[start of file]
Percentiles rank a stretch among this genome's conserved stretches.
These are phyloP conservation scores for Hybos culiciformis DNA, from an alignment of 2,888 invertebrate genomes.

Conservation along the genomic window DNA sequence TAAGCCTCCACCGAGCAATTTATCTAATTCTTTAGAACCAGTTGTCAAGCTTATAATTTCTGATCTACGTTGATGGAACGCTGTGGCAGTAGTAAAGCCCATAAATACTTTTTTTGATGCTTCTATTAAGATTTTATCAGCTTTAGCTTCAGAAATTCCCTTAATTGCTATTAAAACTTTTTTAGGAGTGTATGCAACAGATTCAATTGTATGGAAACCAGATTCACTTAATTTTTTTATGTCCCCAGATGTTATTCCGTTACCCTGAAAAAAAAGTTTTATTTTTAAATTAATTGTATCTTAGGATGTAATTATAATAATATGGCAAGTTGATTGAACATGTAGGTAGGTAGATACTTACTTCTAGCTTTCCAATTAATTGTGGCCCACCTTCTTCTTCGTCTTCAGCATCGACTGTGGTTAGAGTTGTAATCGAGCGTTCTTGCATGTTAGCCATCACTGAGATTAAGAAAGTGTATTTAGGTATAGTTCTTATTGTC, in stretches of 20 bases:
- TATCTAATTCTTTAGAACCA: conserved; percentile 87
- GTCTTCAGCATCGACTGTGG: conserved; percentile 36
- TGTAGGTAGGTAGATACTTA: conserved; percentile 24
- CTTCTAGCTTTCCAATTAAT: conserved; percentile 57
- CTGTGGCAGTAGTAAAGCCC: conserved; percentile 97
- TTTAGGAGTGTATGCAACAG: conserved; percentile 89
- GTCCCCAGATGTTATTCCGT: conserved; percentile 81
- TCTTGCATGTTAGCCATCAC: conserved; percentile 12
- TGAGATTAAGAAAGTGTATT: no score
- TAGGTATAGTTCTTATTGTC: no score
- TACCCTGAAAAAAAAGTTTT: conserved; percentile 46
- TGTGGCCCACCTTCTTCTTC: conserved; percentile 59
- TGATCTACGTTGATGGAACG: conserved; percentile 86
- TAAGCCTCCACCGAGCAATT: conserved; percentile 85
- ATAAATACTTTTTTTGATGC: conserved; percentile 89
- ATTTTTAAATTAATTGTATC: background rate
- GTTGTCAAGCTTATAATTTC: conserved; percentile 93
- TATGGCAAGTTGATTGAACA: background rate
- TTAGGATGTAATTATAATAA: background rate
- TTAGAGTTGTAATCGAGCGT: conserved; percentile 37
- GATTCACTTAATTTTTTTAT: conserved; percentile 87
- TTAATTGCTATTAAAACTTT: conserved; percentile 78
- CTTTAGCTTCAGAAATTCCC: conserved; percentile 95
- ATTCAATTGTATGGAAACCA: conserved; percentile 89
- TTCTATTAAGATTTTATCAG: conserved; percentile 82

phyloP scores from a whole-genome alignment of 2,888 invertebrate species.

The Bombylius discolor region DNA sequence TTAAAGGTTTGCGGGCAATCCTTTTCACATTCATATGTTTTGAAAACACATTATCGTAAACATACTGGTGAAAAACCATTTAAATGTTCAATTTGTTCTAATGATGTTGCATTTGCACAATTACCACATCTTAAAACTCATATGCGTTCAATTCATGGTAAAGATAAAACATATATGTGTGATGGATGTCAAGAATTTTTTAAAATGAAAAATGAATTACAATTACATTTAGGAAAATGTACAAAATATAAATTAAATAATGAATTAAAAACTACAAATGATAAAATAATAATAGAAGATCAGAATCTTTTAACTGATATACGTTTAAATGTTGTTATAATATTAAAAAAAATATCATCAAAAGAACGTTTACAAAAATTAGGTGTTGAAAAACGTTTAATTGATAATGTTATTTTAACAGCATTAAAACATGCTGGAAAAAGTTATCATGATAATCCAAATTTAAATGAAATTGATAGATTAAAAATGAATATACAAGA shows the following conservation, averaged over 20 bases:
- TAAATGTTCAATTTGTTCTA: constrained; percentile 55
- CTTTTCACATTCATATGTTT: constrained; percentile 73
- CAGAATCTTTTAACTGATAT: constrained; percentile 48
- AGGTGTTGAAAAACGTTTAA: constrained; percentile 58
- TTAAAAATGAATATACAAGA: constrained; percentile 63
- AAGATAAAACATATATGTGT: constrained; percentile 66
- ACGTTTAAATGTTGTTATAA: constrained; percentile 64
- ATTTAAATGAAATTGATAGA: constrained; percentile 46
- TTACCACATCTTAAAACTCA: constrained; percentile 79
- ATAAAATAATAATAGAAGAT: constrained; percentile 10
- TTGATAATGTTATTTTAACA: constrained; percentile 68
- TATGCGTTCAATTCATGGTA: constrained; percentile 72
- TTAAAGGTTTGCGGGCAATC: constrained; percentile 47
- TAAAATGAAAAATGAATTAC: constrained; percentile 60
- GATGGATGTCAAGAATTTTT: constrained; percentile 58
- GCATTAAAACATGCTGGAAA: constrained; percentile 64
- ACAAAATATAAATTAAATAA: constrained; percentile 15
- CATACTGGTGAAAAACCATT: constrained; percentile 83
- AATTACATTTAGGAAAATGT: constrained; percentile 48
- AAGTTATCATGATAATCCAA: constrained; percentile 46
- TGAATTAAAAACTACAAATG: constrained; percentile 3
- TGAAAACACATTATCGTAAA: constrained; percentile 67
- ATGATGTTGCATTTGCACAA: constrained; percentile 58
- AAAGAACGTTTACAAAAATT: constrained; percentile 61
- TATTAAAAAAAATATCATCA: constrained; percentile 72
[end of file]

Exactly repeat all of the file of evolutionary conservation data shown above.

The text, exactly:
Percentiles rank a stretch among this genome's conserved stretches.
These are phyloP conservation scores for Hybos culiciformis DNA, from an alignment of 2,888 invertebrate genomes.

Conservation along the genomic window DNA sequence TAAGCCTCCACCGAGCAATTTATCTAATTCTTTAGAACCAGTTGTCAAGCTTATAATTTCTGATCTACGTTGATGGAACGCTGTGGCAGTAGTAAAGCCCATAAATACTTTTTTTGATGCTTCTATTAAGATTTTATCAGCTTTAGCTTCAGAAATTCCCTTAATTGCTATTAAAACTTTTTTAGGAGTGTATGCAACAGATTCAATTGTATGGAAACCAGATTCACTTAATTTTTTTATGTCCCCAGATGTTATTCCGTTACCCTGAAAAAAAAGTTTTATTTTTAAATTAATTGTATCTTAGGATGTAATTATAATAATATGGCAAGTTGATTGAACATGTAGGTAGGTAGATACTTACTTCTAGCTTTCCAATTAATTGTGGCCCACCTTCTTCTTCGTCTTCAGCATCGACTGTGGTTAGAGTTGTAATCGAGCGTTCTTGCATGTTAGCCATCACTGAGATTAAGAAAGTGTATTTAGGTATAGTTCTTATTGTC, in stretches of 20 bases:
- TATCTAATTCTTTAGAACCA: conserved; percentile 87
- GTCTTCAGCATCGACTGTGG: conserved; percentile 36
- TGTAGGTAGGTAGATACTTA: conserved; percentile 24
- CTTCTAGCTTTCCAATTAAT: conserved; percentile 57
- CTGTGGCAGTAGTAAAGCCC: conserved; percentile 97
- TTTAGGAGTGTATGCAACAG: conserved; percentile 89
- GTCCCCAGATGTTATTCCGT: conserved; percentile 81
- TCTTGCATGTTAGCCATCAC: conserved; percentile 12
- TGAGATTAAGAAAGTGTATT: no score
- TAGGTATAGTTCTTATTGTC: no score
- TACCCTGAAAAAAAAGTTTT: conserved; percentile 46
- TGTGGCCCACCTTCTTCTTC: conserved; percentile 59
- TGATCTACGTTGATGGAACG: conserved; percentile 86
- TAAGCCTCCACCGAGCAATT: conserved; percentile 85
- ATAAATACTTTTTTTGATGC: conserved; percentile 89
- ATTTTTAAATTAATTGTATC: background rate
- GTTGTCAAGCTTATAATTTC: conserved; percentile 93
- TATGGCAAGTTGATTGAACA: background rate
- TTAGGATGTAATTATAATAA: background rate
- TTAGAGTTGTAATCGAGCGT: conserved; percentile 37
- GATTCACTTAATTTTTTTAT: conserved; percentile 87
- TTAATTGCTATTAAAACTTT: conserved; percentile 78
- CTTTAGCTTCAGAAATTCCC: conserved; percentile 95
- ATTCAATTGTATGGAAACCA: conserved; percentile 89
- TTCTATTAAGATTTTATCAG: conserved; percentile 82

phyloP scores from a whole-genome alignment of 2,888 invertebrate species.

The Bombylius discolor region DNA sequence TTAAAGGTTTGCGGGCAATCCTTTTCACATTCATATGTTTTGAAAACACATTATCGTAAACATACTGGTGAAAAACCATTTAAATGTTCAATTTGTTCTAATGATGTTGCATTTGCACAATTACCACATCTTAAAACTCATATGCGTTCAATTCATGGTAAAGATAAAACATATATGTGTGATGGATGTCAAGAATTTTTTAAAATGAAAAATGAATTACAATTACATTTAGGAAAATGTACAAAATATAAATTAAATAATGAATTAAAAACTACAAATGATAAAATAATAATAGAAGATCAGAATCTTTTAACTGATATACGTTTAAATGTTGTTATAATATTAAAAAAAATATCATCAAAAGAACGTTTACAAAAATTAGGTGTTGAAAAACGTTTAATTGATAATGTTATTTTAACAGCATTAAAACATGCTGGAAAAAGTTATCATGATAATCCAAATTTAAATGAAATTGATAGATTAAAAATGAATATACAAGA shows the following conservation, averaged over 20 bases:
- TAAATGTTCAATTTGTTCTA: constrained; percentile 55
- CTTTTCACATTCATATGTTT: constrained; percentile 73
- CAGAATCTTTTAACTGATAT: constrained; percentile 48
- AGGTGTTGAAAAACGTTTAA: constrained; percentile 58
- TTAAAAATGAATATACAAGA: constrained; percentile 63
- AAGATAAAACATATATGTGT: constrained; percentile 66
- ACGTTTAAATGTTGTTATAA: constrained; percentile 64
- ATTTAAATGAAATTGATAGA: constrained; percentile 46
- TTACCACATCTTAAAACTCA: constrained; percentile 79
- ATAAAATAATAATAGAAGAT: constrained; percentile 10
- TTGATAATGTTATTTTAACA: constrained; percentile 68
- TATGCGTTCAATTCATGGTA: constrained; percentile 72
- TTAAAGGTTTGCGGGCAATC: constrained; percentile 47
- TAAAATGAAAAATGAATTAC: constrained; percentile 60
- GATGGATGTCAAGAATTTTT: constrained; percentile 58
- GCATTAAAACATGCTGGAAA: constrained; percentile 64
- ACAAAATATAAATTAAATAA: constrained; percentile 15
- CATACTGGTGAAAAACCATT: constrained; percentile 83
- AATTACATTTAGGAAAATGT: constrained; percentile 48
- AAGTTATCATGATAATCCAA: constrained; percentile 46
- TGAATTAAAAACTACAAATG: constrained; percentile 3
- TGAAAACACATTATCGTAAA: constrained; percentile 67
- ATGATGTTGCATTTGCACAA: constrained; percentile 58
- AAAGAACGTTTACAAAAATT: constrained; percentile 61
- TATTAAAAAAAATATCATCA: constrained; percentile 72